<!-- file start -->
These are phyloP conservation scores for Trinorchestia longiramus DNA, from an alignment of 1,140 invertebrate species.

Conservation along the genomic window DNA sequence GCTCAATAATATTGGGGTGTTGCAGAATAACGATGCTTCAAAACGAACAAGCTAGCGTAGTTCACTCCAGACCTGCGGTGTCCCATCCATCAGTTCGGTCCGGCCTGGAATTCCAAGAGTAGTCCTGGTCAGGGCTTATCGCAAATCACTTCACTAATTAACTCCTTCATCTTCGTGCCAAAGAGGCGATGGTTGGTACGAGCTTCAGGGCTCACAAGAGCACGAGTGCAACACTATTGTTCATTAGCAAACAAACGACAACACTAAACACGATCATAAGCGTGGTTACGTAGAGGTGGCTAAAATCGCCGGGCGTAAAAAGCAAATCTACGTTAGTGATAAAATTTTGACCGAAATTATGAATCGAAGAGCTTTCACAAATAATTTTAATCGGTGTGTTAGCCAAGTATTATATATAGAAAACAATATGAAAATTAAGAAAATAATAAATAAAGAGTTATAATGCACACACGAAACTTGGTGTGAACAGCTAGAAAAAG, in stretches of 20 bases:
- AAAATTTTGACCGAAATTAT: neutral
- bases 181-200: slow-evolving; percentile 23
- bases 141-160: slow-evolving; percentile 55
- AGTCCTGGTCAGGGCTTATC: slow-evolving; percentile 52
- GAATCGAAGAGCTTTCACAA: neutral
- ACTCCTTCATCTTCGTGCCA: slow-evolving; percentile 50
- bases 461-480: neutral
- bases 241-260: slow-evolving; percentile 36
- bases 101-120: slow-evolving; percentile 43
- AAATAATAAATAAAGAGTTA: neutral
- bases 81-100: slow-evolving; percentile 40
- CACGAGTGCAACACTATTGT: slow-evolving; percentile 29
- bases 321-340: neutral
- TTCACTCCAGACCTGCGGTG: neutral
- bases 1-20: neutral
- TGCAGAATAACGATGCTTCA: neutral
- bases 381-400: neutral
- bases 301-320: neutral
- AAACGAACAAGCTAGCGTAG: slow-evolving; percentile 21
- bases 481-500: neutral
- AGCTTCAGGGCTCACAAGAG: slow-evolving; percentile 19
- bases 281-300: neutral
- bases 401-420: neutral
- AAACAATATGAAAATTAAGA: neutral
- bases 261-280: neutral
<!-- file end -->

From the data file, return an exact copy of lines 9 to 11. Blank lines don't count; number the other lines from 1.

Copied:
- bases 461-480: neutral
- bases 241-260: slow-evolving; percentile 36
- bases 101-120: slow-evolving; percentile 43